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An Embarrassment of Riches

3 Feb

My 3rd Fiction Friday and already I’m changing the rules. If you love model micros & fab flashes as much as I do, this post pays for my sins.

I love Daily Shorty. It’s my digital home and my digital voice, and the best way to share what I know with other writers and fans of very short fiction. But I need to reserve writing energy and time for my fiction. When I do that, I can count on delivering only one or two substantive posts per week. If I do both a Market Monday and a Fiction Friday every week, I’ve hit my max, leaving me no time, ever, to talk about anything else. So Fiction Friday will have to be a monthly, rather than weekly, feature.

best-small-fictions-2015-coverToday I’m making up for an undelivered Fiction Friday post by bringing your attention to two wonderful anthologies, The Best Small Fictions, 2015 and 2016 (well, and I see 2017 is coming soon). I was ecstatic when I discovered the 2015 collection, and it didn’t disappoint. I got 2016 for Christmas and haven’t yet read it—when I do, I’ll do a post about it. Tonight I get to talk about the 2015 inaugural edition of this series.

Robert Olen Butler is the guest editor of The Best Small Fictions 2015. His Google-able accolades are many and very shiny, but I’m a fan because his story “Jealous Husband Returns in Form of Parrot” is one of my all-time favorites, and Severance, a collection of the final internal monologues of victims of decapitation (victims both imagined, such as Medusa, and real, such as Anne Boleyn) is a wonderful collection of micro fiction. Each micro is limited to 240 words, a number derived from the claims that (1) a severed head retains consciousness for 90 seconds, and (2) human beings think 160 words per minute when in a hyper-emotional state. Gruesome, yes, but I’ve yet to come across a more thrilling conceit.

So the man knows his shit. In particular his short shit. He proves it immediately in his lovely introduction that defines a small fiction as “a lone wolf of a lie,” and then he proves it over and over in the subsequent pages. Anyone skeptical of what very short fiction can achieve needs to read this book. But don’t let me persuade you—the stories below will do the job for me. These are a few of my favorites from the book (the first is my very favorite) that also happen to be available online:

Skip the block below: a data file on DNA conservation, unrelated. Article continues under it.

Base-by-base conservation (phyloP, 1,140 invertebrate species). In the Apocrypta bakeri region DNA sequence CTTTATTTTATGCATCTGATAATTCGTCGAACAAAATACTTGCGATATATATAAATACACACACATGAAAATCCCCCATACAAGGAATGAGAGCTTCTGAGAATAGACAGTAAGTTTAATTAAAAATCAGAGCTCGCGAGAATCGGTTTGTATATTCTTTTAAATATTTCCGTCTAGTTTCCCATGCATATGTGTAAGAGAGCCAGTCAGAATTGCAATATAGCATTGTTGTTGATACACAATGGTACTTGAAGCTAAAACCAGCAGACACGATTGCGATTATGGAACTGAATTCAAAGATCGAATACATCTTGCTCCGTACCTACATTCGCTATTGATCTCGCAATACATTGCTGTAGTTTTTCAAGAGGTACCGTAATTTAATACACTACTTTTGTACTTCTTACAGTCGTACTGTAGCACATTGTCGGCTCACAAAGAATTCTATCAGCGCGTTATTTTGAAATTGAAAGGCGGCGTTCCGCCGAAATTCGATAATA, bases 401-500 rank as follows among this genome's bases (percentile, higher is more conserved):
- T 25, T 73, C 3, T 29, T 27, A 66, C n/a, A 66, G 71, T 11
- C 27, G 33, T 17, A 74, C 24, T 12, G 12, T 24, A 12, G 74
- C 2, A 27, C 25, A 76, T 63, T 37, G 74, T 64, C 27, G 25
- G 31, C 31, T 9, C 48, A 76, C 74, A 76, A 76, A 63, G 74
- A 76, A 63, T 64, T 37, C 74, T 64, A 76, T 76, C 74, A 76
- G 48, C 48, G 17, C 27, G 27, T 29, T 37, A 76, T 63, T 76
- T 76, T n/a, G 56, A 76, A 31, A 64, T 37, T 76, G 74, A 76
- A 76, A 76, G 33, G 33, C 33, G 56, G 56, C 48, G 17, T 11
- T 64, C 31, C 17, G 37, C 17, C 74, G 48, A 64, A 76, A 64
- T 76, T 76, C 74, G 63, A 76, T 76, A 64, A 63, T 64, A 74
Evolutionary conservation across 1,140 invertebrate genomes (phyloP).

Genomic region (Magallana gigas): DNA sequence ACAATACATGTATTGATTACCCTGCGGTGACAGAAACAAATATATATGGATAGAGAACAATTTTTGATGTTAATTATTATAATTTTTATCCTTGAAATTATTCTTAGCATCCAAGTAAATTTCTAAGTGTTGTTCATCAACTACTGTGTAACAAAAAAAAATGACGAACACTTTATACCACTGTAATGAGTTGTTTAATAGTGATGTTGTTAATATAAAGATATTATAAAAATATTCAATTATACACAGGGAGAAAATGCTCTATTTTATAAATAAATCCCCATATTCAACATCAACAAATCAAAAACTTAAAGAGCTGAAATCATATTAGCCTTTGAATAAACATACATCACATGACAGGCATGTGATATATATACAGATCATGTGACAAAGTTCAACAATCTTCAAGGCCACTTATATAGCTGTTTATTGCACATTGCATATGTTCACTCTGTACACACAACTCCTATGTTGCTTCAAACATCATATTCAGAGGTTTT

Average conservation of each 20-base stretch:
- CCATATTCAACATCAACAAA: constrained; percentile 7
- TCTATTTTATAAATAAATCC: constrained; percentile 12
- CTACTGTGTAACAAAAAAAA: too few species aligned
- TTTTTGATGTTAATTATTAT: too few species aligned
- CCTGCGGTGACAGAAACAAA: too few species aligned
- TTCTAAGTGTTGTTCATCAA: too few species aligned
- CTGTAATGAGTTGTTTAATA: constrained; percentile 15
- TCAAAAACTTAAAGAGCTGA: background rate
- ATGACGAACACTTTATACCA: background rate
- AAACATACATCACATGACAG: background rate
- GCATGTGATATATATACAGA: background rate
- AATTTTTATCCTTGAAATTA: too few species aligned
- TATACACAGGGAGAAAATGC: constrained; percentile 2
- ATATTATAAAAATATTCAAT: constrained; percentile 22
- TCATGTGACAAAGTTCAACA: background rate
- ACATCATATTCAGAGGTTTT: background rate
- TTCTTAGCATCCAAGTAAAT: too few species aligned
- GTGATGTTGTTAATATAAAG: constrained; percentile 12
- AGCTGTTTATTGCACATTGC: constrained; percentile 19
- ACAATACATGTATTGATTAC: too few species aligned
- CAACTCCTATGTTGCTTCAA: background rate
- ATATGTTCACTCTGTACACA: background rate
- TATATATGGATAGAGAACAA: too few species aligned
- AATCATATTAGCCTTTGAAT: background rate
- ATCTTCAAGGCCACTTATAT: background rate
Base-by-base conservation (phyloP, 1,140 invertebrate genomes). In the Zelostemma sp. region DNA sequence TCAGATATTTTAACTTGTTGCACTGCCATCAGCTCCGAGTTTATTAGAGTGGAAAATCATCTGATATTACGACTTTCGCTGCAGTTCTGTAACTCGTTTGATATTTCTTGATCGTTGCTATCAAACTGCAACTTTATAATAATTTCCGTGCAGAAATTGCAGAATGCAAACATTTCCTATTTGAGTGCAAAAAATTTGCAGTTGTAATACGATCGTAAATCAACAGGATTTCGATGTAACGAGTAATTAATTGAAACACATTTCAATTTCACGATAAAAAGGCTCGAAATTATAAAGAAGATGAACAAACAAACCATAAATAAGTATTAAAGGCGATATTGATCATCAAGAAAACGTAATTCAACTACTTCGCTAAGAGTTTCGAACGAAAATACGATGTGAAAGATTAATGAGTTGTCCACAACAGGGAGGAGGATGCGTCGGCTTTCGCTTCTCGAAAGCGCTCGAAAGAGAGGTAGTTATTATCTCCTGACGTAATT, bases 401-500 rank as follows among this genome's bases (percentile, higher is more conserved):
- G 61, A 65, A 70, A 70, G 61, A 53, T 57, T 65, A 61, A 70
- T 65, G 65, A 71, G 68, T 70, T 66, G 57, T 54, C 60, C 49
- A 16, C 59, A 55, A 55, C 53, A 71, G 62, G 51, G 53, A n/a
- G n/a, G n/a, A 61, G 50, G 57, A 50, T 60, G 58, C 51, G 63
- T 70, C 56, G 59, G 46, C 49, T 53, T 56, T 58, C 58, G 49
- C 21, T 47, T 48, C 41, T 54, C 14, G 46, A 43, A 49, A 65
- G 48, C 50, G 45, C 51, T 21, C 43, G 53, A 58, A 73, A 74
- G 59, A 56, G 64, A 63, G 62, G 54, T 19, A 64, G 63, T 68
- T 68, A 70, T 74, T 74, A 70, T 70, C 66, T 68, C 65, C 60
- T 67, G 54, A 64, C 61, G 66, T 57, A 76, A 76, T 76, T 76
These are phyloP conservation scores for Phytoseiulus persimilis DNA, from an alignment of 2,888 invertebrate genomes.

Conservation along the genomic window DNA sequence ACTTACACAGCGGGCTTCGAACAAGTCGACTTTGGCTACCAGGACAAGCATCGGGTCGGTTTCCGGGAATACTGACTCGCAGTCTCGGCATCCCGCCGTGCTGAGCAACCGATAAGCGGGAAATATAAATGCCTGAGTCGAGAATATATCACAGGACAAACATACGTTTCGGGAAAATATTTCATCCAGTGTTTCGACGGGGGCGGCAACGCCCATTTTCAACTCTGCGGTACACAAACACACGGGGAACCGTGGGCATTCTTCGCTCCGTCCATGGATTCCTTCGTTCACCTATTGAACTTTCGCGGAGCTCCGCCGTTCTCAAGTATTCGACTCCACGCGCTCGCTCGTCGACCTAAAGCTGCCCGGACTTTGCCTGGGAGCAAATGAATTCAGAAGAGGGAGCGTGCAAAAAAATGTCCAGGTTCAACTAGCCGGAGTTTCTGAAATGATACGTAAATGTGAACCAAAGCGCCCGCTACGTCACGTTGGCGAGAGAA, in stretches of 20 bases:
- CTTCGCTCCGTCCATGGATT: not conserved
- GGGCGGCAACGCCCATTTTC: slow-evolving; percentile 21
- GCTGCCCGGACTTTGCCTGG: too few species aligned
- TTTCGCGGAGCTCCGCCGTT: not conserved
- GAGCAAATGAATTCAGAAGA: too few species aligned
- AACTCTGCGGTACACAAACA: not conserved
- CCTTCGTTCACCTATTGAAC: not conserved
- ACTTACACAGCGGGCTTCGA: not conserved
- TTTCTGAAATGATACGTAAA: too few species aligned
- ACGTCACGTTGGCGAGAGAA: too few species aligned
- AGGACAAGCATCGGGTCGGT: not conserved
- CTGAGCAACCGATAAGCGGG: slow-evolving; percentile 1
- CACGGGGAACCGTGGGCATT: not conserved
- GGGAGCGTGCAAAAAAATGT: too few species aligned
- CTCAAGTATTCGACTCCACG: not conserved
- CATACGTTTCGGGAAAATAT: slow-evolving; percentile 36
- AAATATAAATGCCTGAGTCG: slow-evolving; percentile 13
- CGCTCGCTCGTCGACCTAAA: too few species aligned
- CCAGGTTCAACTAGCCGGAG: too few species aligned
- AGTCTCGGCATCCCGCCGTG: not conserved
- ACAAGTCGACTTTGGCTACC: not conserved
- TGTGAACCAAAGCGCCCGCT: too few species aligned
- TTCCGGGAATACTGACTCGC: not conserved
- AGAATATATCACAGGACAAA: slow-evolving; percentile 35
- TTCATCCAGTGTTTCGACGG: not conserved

“A Notice from the Office of Reclamation,” by J. Duncan Wiley

“Happiest White Black Man Alive,” by Dan Gilmore

How To Disassemble Your Father’s Ghost (Winter), Jonathan Humphrey

Amazing what one little lone wolf of a lie can do, yes?


Testing Writing Rules: A Fab Flash

27 Jan

It’s Fiction Friday and I’m celebrating with a story that reminds me of one of my least favorite writing rules.

I’m all for breaking the rules of writingcraft. I love to engage in a furious bout of TELLING rather than showing, thank you very much, and I wonder sometimes if I’m capable of writing any other kind of story than the “zero-to-zero” Jerome Stern outlawed in Making Shapely Fiction. But the rule I most like to break? The one that makes me snarl? “Write what you know.”

I get it. The rule actually means “Use what you know.” And that’s good advice. But when you’re first starting out, and everywhere you turn someone’s advising you solemnly to write what you know, and then shoving Carver and Hemingway at you, not to mention Updike, not to mention Philip fucking Roth (notice a pattern?) you find yourself thinking, well, I don’t spend my evenings staring at a shot glass or swapping angry silence with a spouse or toting a gun or rushing off to dark corners to either masturbate or get it on with somebody else’s spouse, so I write about… what… Scrabble? Cats?? Wait, I know! My parents’ divorce or that time my brother almost lost a finger because there was suffering, people suffered.

Rule BookI’m just saying: If you limit your fiction to the things you know—things, then, you already understand—why on earth are you writing in the first place? Build a brick oven or make a suit of armour. Do something creepy with papier mâché. Writing is about discovery. The whole point is to write what you don’t know—what you can’t know, in fact, until you write it.